Thompson, Henry Armstrong, who held three titles: Joe Gans, George
Dixon, Kid Chocolate, Panama A1 Brown and Georgie Pace. All of
these men once wore the purple, and equally as good, or nearly so,
were or are the uncrowned Sam Langford, Harry Wills, John Lester
Johnson, George Godfrey, Sam McVay, Joe Jeanette, Kentucky Rose
bud, Black Bill, Holman Williams, Cocoa Kid and Sugar Ray Robinson.
Old-timers still rate Gans as the top fighter of all time and de
plore the treatment he got in the days before boxing commissions.
Gans was the lightweight champion but, because he was colored, he
was frozen out. Bat Nelson and Britt actually were billed for the title
and only when Gans was a sick man from tuberculosis was he matched
with Nelson. Then they met in Goldfield, Nev., in 1906. Nelson, the
challenger, got $23,000; Gans, the champion, $11,000.
Gans, who weighed 133 pounds, fought welterweights and even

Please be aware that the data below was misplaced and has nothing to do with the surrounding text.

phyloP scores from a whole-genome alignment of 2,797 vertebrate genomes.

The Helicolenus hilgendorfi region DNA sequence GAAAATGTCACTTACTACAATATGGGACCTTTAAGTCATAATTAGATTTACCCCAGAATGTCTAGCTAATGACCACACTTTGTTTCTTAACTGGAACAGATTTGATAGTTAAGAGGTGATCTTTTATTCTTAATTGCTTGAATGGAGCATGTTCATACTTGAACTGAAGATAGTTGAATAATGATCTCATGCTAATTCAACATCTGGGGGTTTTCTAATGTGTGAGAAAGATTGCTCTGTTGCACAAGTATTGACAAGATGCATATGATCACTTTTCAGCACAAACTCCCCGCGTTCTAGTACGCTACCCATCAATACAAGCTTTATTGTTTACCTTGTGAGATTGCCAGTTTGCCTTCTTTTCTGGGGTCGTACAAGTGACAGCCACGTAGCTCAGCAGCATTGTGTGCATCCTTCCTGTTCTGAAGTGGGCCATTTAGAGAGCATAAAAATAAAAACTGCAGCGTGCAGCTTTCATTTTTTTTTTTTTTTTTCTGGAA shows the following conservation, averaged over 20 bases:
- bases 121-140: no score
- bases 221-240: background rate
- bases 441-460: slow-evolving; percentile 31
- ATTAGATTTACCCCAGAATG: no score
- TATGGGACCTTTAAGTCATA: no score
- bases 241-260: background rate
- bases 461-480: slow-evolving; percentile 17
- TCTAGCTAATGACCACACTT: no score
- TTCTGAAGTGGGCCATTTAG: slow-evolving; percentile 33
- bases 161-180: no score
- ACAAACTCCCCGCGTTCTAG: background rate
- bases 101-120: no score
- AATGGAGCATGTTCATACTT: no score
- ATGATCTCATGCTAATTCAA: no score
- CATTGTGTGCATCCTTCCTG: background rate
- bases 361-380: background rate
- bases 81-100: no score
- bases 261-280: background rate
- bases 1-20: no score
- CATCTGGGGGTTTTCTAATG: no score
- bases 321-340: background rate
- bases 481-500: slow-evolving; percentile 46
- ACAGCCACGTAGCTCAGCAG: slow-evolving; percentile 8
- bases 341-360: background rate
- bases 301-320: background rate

heavyweights like Langford, who scaled 185. He w-as born 50 years or
so too soon.
Perry Dropping Down, Bee Bee Moving Up
Neither Perry nor Washington is another Gans. Neither can even
claim to be the best fighter at the weight produced in the District. But
they came along at the same time, they benefited by a year-long highly
controversial buildup and next Monday they’ll attract the biggest local
gate ever drawn here by two local boys, colored or white.
Perry, the sharper hitter, has been in the ring with tougher boys
than Washington, who has the better won-and-lost record. Whether
his handlers were wise in sending Perry against Armstrong a couple of
years ago, when he was only 18 and just starting out, long has been a
source of conjecture. Perry took a bad beating, one which might have
ended his career as the career of Steve Mamakos was finished a few